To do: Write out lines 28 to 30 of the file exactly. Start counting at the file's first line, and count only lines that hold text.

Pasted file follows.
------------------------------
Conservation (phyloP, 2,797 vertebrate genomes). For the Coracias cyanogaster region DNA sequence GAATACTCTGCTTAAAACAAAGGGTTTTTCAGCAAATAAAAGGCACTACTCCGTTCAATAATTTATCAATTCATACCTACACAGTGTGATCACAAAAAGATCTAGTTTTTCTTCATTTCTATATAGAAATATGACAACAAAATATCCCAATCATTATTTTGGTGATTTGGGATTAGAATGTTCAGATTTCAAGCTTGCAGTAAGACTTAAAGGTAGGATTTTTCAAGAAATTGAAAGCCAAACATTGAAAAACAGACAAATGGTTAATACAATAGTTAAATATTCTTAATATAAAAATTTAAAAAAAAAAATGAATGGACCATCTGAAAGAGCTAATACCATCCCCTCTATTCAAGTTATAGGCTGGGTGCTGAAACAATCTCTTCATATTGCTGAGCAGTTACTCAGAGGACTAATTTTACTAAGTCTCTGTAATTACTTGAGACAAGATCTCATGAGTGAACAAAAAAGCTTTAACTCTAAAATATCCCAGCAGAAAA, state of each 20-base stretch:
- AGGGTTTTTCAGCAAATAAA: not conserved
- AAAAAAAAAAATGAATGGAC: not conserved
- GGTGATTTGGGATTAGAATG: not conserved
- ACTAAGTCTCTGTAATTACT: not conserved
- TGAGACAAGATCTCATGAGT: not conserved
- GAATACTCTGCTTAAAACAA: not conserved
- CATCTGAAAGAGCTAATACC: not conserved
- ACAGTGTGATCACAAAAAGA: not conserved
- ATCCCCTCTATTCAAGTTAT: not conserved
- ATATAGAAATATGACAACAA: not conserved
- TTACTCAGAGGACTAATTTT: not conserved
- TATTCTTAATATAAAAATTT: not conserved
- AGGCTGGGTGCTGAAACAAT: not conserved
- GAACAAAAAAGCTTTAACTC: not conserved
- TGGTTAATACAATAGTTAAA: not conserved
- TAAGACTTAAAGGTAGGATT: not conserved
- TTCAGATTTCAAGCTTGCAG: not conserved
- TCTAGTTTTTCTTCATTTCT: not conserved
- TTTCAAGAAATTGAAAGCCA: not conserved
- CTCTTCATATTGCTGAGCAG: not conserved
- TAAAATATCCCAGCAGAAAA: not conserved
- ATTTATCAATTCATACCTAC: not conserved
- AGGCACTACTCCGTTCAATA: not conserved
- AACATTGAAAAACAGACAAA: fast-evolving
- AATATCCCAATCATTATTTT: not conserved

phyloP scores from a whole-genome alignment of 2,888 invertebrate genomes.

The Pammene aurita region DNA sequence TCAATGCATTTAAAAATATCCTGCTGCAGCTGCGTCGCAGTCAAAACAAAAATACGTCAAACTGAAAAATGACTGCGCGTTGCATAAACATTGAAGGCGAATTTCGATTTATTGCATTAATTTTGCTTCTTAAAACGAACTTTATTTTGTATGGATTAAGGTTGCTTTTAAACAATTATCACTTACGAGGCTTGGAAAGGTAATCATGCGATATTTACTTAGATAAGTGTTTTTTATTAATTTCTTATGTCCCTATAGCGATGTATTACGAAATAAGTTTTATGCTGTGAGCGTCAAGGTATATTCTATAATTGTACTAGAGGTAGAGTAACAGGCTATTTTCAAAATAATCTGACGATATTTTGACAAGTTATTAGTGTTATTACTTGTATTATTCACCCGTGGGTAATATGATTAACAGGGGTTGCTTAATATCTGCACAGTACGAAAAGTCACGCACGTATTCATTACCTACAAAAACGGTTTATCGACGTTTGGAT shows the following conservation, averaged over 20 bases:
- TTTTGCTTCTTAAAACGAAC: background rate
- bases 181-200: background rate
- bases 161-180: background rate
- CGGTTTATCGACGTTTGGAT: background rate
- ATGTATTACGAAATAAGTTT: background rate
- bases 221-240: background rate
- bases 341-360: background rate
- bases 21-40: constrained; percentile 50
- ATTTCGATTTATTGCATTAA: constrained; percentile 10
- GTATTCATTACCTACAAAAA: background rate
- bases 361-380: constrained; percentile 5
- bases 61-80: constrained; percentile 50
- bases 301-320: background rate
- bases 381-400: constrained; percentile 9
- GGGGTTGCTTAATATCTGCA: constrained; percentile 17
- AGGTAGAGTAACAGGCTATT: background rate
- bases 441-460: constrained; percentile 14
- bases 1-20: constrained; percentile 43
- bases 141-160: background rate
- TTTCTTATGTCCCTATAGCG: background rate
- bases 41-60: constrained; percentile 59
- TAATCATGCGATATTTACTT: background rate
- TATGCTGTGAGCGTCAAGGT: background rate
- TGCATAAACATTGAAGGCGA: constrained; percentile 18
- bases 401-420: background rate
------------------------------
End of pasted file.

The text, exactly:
The Pammene aurita region DNA sequence TCAATGCATTTAAAAATATCCTGCTGCAGCTGCGTCGCAGTCAAAACAAAAATACGTCAAACTGAAAAATGACTGCGCGTTGCATAAACATTGAAGGCGAATTTCGATTTATTGCATTAATTTTGCTTCTTAAAACGAACTTTATTTTGTATGGATTAAGGTTGCTTTTAAACAATTATCACTTACGAGGCTTGGAAAGGTAATCATGCGATATTTACTTAGATAAGTGTTTTTTATTAATTTCTTATGTCCCTATAGCGATGTATTACGAAATAAGTTTTATGCTGTGAGCGTCAAGGTATATTCTATAATTGTACTAGAGGTAGAGTAACAGGCTATTTTCAAAATAATCTGACGATATTTTGACAAGTTATTAGTGTTATTACTTGTATTATTCACCCGTGGGTAATATGATTAACAGGGGTTGCTTAATATCTGCACAGTACGAAAAGTCACGCACGTATTCATTACCTACAAAAACGGTTTATCGACGTTTGGAT shows the following conservation, averaged over 20 bases:
- TTTTGCTTCTTAAAACGAAC: background rate
- bases 181-200: background rate